Ithaca; New York — On Monday, many people will repost the “I Have a Dream” speech and posters with the Rev. Dr. Martin Luther King Jr. and peace signs. However, that is not all King was and that is not all he should be remembered by.
Historical revisionism is what we are seeing happening around the country, where history is being distorted to protect the comfort of particular groups and uphold institutions. These systems are the exact ones King called people to resist.
In 1967, polls show that King was one of the most hated men in America. He was arrested 29 times before his assassination in 1968. The pacified portrait of King we see today does not do him justice. He loved his people fiercely and loved God just as passionately. The change King advocated for was extremely radical in the 1950’s America torn by de jure segregation in the South and de facto segregation in the North.
The Rev. Dr. Martin Luther King Jr.’s 'I Have a Dream' speech during the Civil Rights March on Washington, Aug. 28, 1963 in Washington, D.C. via Getty Images.
King was fascinated by Gandhi’s philosophy and was inspired by mentors like Benjamin Mays, Vernon Johns and Howard Thurman. The 1,000+ books he read shows the passion King had for social justice and reconciliation. Reclaiming his legacy allows us to draw inspiration, courage, and vocabulary to address the division our world is still facing.
Revisionist history is what centers the non-violent component and neglects the direct action that he so strongly stood for and lived out. He fought against capitalism, war and the rights to citizenship. All noble stances but completely radical positions to hold at the time.
From the Poor People’s Campaign and strikes supporting sanitation workers to openly condemning the Vietnam War in his 1967 speech “Beyond Vietnam,” King did not simply call for peace or for people to grow silent and desensitized to violence happening. He called for action, more specifically, “non-violent direct action.” His actions resulted in the passage of the Civil Rights Act and Voting Rights Act making him one of the prominent leaders of the Civil Rights Movement.
Yet, it’s important to remember that King is just as human as you and I. Growing up in a middle class community down in Atlanta, navigating public schools before landing at the esteemed HBCU Morehouse College to study sociology. He later earned a degree from Crozer Theological Seminary and a doctorate at Boston University in systematic theology. His desire to learn more about history and justice, his integrity and commitment to fighting for the right thing even when society had deemed it wrong, the way he spread awareness and his daily choice to get back up when knocked down is what created the impact our country will never forget.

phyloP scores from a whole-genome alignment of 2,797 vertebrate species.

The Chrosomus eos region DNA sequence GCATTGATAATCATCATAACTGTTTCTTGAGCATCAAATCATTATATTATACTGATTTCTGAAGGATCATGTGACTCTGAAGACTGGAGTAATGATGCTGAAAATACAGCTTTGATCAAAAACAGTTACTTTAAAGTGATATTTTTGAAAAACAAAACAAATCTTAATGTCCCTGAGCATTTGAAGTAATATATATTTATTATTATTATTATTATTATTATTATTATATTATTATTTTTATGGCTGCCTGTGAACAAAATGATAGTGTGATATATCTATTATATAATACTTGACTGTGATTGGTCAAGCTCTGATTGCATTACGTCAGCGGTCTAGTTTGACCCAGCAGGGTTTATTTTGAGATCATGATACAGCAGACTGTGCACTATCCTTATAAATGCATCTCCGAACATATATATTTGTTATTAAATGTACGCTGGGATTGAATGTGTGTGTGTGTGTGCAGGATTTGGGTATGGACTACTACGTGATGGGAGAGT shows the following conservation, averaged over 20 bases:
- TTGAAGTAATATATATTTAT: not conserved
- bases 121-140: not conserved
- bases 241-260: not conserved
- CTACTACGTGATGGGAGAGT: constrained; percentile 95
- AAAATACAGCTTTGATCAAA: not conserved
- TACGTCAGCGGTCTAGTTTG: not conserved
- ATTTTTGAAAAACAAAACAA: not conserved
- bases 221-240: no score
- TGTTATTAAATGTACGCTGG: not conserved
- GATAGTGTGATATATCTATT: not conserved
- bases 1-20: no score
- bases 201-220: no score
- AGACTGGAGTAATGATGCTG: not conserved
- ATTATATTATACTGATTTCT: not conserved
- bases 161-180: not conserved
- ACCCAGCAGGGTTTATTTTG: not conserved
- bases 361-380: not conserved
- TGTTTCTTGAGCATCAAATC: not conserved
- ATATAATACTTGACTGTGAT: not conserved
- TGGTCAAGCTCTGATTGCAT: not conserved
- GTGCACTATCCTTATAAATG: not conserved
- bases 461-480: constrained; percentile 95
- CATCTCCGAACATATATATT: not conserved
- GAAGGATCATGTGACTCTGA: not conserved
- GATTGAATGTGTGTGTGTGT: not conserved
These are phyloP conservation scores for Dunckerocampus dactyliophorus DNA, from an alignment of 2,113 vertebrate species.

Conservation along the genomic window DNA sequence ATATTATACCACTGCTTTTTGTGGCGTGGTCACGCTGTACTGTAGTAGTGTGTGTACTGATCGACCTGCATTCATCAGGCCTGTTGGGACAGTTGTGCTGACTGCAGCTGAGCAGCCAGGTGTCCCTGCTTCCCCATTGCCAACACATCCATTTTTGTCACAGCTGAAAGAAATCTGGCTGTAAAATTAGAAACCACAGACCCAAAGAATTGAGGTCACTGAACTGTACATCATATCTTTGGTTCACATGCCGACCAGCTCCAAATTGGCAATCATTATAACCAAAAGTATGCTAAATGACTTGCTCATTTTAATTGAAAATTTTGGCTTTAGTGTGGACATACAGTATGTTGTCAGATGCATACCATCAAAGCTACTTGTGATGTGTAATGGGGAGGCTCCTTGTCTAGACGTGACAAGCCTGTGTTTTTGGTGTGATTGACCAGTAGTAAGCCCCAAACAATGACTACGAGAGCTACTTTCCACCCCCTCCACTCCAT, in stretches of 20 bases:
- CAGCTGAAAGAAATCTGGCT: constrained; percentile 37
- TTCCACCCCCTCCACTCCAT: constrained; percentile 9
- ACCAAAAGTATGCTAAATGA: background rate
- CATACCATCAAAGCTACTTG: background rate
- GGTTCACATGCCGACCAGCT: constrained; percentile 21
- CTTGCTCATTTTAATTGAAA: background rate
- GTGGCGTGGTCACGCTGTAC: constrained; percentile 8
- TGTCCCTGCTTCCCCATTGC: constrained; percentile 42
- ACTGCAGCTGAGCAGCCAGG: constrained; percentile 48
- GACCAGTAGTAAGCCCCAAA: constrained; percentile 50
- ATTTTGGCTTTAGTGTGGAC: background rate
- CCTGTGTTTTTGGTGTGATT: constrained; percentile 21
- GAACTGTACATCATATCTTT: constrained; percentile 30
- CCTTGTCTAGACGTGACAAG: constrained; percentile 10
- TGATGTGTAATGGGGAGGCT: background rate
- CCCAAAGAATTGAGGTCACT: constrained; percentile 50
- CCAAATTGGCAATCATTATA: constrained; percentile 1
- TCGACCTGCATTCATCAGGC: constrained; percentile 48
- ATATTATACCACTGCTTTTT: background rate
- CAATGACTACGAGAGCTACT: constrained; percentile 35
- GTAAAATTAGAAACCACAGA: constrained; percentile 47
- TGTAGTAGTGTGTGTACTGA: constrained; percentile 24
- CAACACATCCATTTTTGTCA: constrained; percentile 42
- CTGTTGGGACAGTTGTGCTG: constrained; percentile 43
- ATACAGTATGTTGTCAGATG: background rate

Heroizing King and acting as if he is capable of making no mistakes is unrealistic, it places him on a pedestal creating an unrealistic distance from the work he did and the work we can do. It dismisses us from responsibility and leaves the hard work for the “heroes.” It forms the illusion that we are not capable of making a difference like him. And that couldn't be farther from the truth.
When we individually boycott corporations because of their corrupt practices, join nonprofit organizations or get engaged politically, attend protests or organize strikes, we are working in that same power of King. His method of nonviolent resistance was in no way endorsing inaction. His teachings of peace were not equivalent to silence, he marched for the true peace that could only come from addressing the harms of racism, militarism and capitalism.
Disrupt the status quo and speak up in whatever capacity you are able. King did not only speak up in crowds of thousands, he spoke up at his church and schools. What circles do you find yourself in and how could you speak up? This MLK day, I challenge you to refrain from idolizing and heroizing him, leave behind these incomplete narratives and truly learn from his incredible leadership. May this day be more than a day off from school or work, and more of a reminder to learn, love and resist like King.
Cherie Animashaun is an author and activist from the Chicagoland area. She is a freshman at Cornell University studying Public Policy. You can follow her on Instagram @her.risingg.
Edited by NaTyshca Pickett